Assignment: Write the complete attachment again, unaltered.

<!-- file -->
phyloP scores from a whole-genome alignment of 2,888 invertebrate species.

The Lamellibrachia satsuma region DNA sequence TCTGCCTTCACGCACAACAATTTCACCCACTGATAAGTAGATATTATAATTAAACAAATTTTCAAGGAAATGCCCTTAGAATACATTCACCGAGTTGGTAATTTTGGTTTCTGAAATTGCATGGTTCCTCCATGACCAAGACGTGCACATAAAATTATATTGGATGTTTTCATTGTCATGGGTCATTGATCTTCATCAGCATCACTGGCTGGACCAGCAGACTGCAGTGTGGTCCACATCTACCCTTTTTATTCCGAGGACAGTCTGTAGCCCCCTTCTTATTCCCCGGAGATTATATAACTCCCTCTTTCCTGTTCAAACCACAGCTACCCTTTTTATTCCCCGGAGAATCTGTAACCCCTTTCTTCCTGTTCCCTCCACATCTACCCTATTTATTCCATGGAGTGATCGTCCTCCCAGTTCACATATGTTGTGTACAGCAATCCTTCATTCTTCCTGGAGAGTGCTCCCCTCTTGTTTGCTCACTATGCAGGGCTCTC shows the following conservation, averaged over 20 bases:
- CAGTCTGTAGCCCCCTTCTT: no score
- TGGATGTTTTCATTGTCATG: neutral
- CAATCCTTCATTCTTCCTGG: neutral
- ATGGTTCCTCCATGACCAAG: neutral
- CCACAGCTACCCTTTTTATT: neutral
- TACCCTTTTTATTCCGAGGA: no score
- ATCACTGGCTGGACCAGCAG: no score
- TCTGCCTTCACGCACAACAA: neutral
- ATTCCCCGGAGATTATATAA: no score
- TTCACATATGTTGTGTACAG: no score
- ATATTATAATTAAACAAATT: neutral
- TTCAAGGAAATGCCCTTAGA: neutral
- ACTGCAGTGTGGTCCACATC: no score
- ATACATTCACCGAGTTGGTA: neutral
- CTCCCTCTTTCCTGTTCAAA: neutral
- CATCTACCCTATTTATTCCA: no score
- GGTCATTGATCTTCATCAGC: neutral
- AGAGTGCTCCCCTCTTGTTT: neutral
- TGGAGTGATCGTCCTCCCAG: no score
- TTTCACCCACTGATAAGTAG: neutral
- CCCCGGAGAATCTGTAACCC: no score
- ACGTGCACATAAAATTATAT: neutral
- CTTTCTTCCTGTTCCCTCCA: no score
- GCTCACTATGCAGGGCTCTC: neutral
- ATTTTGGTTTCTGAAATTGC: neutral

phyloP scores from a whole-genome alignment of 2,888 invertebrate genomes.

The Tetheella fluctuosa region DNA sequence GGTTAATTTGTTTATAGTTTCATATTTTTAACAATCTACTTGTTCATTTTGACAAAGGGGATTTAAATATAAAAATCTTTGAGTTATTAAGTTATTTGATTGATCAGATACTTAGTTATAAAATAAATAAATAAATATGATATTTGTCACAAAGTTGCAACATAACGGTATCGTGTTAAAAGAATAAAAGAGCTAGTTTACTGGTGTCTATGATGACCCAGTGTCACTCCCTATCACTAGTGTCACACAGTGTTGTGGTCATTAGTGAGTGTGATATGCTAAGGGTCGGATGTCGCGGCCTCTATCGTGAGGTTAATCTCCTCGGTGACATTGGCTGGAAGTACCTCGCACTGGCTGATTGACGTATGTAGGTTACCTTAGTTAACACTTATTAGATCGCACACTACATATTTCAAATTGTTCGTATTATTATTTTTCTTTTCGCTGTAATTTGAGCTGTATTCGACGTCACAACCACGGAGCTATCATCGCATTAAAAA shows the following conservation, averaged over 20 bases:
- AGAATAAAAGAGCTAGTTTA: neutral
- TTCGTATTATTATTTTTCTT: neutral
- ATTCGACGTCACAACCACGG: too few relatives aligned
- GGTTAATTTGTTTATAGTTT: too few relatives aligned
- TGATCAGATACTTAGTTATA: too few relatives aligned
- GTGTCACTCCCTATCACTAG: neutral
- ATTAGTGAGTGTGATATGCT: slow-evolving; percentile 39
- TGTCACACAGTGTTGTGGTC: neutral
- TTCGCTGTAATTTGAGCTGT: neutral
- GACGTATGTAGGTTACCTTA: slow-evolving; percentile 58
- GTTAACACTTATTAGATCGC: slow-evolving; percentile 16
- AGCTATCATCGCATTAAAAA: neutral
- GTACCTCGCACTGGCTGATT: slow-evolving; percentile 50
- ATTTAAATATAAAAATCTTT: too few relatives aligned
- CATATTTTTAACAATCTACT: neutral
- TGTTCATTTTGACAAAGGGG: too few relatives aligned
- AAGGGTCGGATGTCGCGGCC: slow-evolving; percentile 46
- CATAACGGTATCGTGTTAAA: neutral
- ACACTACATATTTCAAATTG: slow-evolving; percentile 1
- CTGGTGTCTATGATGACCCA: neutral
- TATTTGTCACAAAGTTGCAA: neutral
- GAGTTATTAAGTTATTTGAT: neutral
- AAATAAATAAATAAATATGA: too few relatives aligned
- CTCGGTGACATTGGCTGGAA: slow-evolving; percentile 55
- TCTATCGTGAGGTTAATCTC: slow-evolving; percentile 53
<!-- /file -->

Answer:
phyloP scores from a whole-genome alignment of 2,888 invertebrate species.

The Lamellibrachia satsuma region DNA sequence TCTGCCTTCACGCACAACAATTTCACCCACTGATAAGTAGATATTATAATTAAACAAATTTTCAAGGAAATGCCCTTAGAATACATTCACCGAGTTGGTAATTTTGGTTTCTGAAATTGCATGGTTCCTCCATGACCAAGACGTGCACATAAAATTATATTGGATGTTTTCATTGTCATGGGTCATTGATCTTCATCAGCATCACTGGCTGGACCAGCAGACTGCAGTGTGGTCCACATCTACCCTTTTTATTCCGAGGACAGTCTGTAGCCCCCTTCTTATTCCCCGGAGATTATATAACTCCCTCTTTCCTGTTCAAACCACAGCTACCCTTTTTATTCCCCGGAGAATCTGTAACCCCTTTCTTCCTGTTCCCTCCACATCTACCCTATTTATTCCATGGAGTGATCGTCCTCCCAGTTCACATATGTTGTGTACAGCAATCCTTCATTCTTCCTGGAGAGTGCTCCCCTCTTGTTTGCTCACTATGCAGGGCTCTC shows the following conservation, averaged over 20 bases:
- CAGTCTGTAGCCCCCTTCTT: no score
- TGGATGTTTTCATTGTCATG: neutral
- CAATCCTTCATTCTTCCTGG: neutral
- ATGGTTCCTCCATGACCAAG: neutral
- CCACAGCTACCCTTTTTATT: neutral
- TACCCTTTTTATTCCGAGGA: no score
- ATCACTGGCTGGACCAGCAG: no score
- TCTGCCTTCACGCACAACAA: neutral
- ATTCCCCGGAGATTATATAA: no score
- TTCACATATGTTGTGTACAG: no score
- ATATTATAATTAAACAAATT: neutral
- TTCAAGGAAATGCCCTTAGA: neutral
- ACTGCAGTGTGGTCCACATC: no score
- ATACATTCACCGAGTTGGTA: neutral
- CTCCCTCTTTCCTGTTCAAA: neutral
- CATCTACCCTATTTATTCCA: no score
- GGTCATTGATCTTCATCAGC: neutral
- AGAGTGCTCCCCTCTTGTTT: neutral
- TGGAGTGATCGTCCTCCCAG: no score
- TTTCACCCACTGATAAGTAG: neutral
- CCCCGGAGAATCTGTAACCC: no score
- ACGTGCACATAAAATTATAT: neutral
- CTTTCTTCCTGTTCCCTCCA: no score
- GCTCACTATGCAGGGCTCTC: neutral
- ATTTTGGTTTCTGAAATTGC: neutral

phyloP scores from a whole-genome alignment of 2,888 invertebrate genomes.

The Tetheella fluctuosa region DNA sequence GGTTAATTTGTTTATAGTTTCATATTTTTAACAATCTACTTGTTCATTTTGACAAAGGGGATTTAAATATAAAAATCTTTGAGTTATTAAGTTATTTGATTGATCAGATACTTAGTTATAAAATAAATAAATAAATATGATATTTGTCACAAAGTTGCAACATAACGGTATCGTGTTAAAAGAATAAAAGAGCTAGTTTACTGGTGTCTATGATGACCCAGTGTCACTCCCTATCACTAGTGTCACACAGTGTTGTGGTCATTAGTGAGTGTGATATGCTAAGGGTCGGATGTCGCGGCCTCTATCGTGAGGTTAATCTCCTCGGTGACATTGGCTGGAAGTACCTCGCACTGGCTGATTGACGTATGTAGGTTACCTTAGTTAACACTTATTAGATCGCACACTACATATTTCAAATTGTTCGTATTATTATTTTTCTTTTCGCTGTAATTTGAGCTGTATTCGACGTCACAACCACGGAGCTATCATCGCATTAAAAA shows the following conservation, averaged over 20 bases:
- AGAATAAAAGAGCTAGTTTA: neutral
- TTCGTATTATTATTTTTCTT: neutral
- ATTCGACGTCACAACCACGG: too few relatives aligned
- GGTTAATTTGTTTATAGTTT: too few relatives aligned
- TGATCAGATACTTAGTTATA: too few relatives aligned
- GTGTCACTCCCTATCACTAG: neutral
- ATTAGTGAGTGTGATATGCT: slow-evolving; percentile 39
- TGTCACACAGTGTTGTGGTC: neutral
- TTCGCTGTAATTTGAGCTGT: neutral
- GACGTATGTAGGTTACCTTA: slow-evolving; percentile 58
- GTTAACACTTATTAGATCGC: slow-evolving; percentile 16
- AGCTATCATCGCATTAAAAA: neutral
- GTACCTCGCACTGGCTGATT: slow-evolving; percentile 50
- ATTTAAATATAAAAATCTTT: too few relatives aligned
- CATATTTTTAACAATCTACT: neutral
- TGTTCATTTTGACAAAGGGG: too few relatives aligned
- AAGGGTCGGATGTCGCGGCC: slow-evolving; percentile 46
- CATAACGGTATCGTGTTAAA: neutral
- ACACTACATATTTCAAATTG: slow-evolving; percentile 1
- CTGGTGTCTATGATGACCCA: neutral
- TATTTGTCACAAAGTTGCAA: neutral
- GAGTTATTAAGTTATTTGAT: neutral
- AAATAAATAAATAAATATGA: too few relatives aligned
- CTCGGTGACATTGGCTGGAA: slow-evolving; percentile 55
- TCTATCGTGAGGTTAATCTC: slow-evolving; percentile 53